Pinch of sea salt
125g unsalted butter - cut into the cubes

For the filling
15 apricots - halved and destoned
4 tablespoons ground almonds
2 tablespoons caster sugar
Large glug of brandy
Juice of half a lemon

For the topping
2 tablespoons of apricot jam
Juice of half a lemon
2 tablespoons of toasted flaked almonds
Add the cold butter to the flour + salt - crumble to resemble coarse sand.
Add remaining ingredients form into a smooth ball - wrap in cling film and refrigerate for half an hour.

Put apricots and all other filling ingredients in a bowl, mix together and set aside.
Roll out pastry to fit a 9 inch flan tin (with a removable base), prick all over and return to the fridge for 30 minutes.

Heat oven to 180 degrees centigrade
Blind-bake for ten minutes.

Remove from oven and add filling - stack the apricots like dominoes, spoon over any remaining mixture.

Bake in centre of oven for approx 35 minutes, turning half way through to ensure even cooking. The apricots should be caramelising slightly and the pastry a light biscuit colour.

Put the apricot jam and lemon juice in a pan over a gentle heat and mix together. Pour over the apricots, sprinkle with toasted almonds and leave to cool slightly.

Serve with Greek yoghurt.

Wednesday 8 June 2011

Ginger Pig lamb leg steaks

Ginger Pig lamb leg steaks with garlic and thyme

Another cut of lamb from the Ginger Pig, ideal for the small family or those who do not want to exercise the time and labour needed for a whole roast leg of lamb. Lamb leg stakes with enough fat to ensure a succulent (as always) piece of meat. Pierce the meat with a knife and add slivers of garlic and thyme. Rub the meat with salt and pepper then...cook as per Tom the butcher's instructions:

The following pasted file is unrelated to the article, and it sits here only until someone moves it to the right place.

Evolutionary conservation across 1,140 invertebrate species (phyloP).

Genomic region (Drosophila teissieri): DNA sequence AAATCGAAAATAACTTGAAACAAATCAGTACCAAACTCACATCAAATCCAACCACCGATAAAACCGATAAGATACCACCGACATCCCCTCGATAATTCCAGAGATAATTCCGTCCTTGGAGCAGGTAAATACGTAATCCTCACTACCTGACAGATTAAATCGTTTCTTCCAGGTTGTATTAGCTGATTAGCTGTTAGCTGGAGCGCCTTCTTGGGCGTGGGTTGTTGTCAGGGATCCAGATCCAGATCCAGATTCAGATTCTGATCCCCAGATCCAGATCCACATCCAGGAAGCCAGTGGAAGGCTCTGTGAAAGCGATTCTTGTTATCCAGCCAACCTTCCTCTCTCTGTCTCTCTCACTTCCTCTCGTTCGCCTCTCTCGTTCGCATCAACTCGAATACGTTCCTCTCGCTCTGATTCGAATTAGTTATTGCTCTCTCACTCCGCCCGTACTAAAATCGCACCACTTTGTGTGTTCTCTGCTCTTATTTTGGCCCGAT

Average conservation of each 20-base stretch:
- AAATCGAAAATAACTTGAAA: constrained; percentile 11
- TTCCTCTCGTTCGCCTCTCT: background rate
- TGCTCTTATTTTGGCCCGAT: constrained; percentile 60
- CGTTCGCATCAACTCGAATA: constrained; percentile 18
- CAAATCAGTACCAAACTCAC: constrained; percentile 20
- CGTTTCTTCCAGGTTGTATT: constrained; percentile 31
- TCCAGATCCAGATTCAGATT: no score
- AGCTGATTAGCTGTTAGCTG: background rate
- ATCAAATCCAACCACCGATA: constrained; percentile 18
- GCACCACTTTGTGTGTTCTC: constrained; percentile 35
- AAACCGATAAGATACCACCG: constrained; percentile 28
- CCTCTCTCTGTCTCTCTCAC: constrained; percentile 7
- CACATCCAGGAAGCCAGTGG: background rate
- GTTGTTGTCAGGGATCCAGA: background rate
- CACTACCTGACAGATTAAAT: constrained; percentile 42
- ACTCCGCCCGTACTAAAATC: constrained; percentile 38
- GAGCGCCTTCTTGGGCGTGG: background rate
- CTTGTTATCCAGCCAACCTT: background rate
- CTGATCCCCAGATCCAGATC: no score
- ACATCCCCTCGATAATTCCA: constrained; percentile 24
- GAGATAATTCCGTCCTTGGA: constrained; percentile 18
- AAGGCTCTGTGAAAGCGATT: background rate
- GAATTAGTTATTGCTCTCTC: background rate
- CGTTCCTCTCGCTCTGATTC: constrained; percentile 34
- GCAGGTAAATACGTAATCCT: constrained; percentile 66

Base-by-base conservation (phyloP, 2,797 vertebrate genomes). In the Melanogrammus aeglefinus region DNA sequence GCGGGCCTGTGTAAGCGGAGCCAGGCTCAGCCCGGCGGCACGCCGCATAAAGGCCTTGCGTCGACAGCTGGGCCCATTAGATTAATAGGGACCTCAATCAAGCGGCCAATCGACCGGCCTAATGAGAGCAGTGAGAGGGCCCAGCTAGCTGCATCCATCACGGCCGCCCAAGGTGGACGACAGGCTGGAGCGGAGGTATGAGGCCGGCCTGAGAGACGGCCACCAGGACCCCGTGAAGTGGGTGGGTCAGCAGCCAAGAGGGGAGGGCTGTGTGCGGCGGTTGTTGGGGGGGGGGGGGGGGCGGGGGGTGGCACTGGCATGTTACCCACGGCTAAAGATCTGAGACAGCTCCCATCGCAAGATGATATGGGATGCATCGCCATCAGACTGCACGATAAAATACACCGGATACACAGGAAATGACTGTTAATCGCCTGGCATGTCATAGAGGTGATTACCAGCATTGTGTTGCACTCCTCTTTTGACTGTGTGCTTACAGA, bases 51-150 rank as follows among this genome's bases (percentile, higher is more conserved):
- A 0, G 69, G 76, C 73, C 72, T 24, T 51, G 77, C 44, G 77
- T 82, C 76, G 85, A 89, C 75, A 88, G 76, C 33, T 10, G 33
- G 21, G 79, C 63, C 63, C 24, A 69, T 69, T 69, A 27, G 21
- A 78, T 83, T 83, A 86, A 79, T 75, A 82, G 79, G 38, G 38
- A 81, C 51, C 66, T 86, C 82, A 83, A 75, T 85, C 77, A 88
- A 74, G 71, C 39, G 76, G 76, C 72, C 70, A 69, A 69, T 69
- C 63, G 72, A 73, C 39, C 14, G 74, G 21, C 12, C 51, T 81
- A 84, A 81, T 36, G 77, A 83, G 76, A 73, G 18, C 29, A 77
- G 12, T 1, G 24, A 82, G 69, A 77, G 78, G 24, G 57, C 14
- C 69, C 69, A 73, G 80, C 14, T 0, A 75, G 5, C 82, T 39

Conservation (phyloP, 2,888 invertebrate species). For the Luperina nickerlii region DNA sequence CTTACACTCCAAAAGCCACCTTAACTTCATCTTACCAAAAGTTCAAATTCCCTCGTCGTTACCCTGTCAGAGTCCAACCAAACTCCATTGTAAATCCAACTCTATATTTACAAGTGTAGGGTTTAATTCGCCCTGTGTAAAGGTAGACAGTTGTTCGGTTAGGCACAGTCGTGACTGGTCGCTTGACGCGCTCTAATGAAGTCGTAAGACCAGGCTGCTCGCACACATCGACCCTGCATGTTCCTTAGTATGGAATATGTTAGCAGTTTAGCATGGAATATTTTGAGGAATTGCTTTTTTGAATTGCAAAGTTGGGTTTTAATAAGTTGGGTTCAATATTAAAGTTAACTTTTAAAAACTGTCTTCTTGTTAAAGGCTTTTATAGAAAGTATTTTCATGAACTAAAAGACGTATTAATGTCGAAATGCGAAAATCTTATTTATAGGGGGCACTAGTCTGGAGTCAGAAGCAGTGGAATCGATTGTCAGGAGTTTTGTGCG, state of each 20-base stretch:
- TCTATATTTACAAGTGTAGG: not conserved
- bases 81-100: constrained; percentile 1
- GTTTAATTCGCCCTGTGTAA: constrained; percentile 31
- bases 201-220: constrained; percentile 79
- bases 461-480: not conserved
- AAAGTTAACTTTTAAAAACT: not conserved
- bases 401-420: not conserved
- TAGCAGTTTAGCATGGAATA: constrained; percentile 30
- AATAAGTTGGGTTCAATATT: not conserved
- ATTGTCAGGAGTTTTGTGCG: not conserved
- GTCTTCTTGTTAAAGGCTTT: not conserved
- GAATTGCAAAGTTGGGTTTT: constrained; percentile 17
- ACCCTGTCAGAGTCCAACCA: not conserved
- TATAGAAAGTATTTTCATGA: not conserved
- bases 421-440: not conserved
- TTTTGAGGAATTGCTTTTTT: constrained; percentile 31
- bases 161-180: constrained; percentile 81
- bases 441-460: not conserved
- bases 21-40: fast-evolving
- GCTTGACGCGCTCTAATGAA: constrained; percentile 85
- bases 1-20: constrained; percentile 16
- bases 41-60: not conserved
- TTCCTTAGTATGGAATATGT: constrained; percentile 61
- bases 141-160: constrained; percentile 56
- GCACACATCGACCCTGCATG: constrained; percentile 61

Heat oven to 180 degrees centigrade.
Flash fry starting in a cool, dry pan with fat side down - let the fat render off and the meat will brown in that.
Pop in the oven and roast - 12 minutes will give you lovely pink meat.
Take out, leave to rest, then carve. 

Delicious with slightly overcooked potatoes with lots of lemon juice, olive oil, salt and pepper and a medley of tender carrots, fresh peas and broad beans.

Friday 3 June 2011

Let the food speak for itself

Sicilia in Bocca by Franca Colanno Romano

The page spreads of Sicilia in Boca  are an abject lesson in the possibilities and inspirational quality of cookery books without photographs. The highly mediated and stylised images produced for most cookery books set an almost unachievable bar for most cooks to reach. The images can indeed inspire but they can also alienate as the high production values used to create them are not the criteria followed by most of us in the kitchen. Food is manipulated to please the publisher and sell books as opposed to being a "true" representation of how a particular dish appears. How many of us have followed a recipe to the letter only to be sorely disappointed that our food appears nothing like the beautiful image in the book?

Illustrated cookery books do just that - they illustrate an element, convey a feeling, an essence of the recipe - they leave the end result to the cook. Experience and practice are two key elements to cooking - as with any other craft you hone your skill and develop your technique to create your own highly personalised version and so let the food speak for itself, the images tell another story.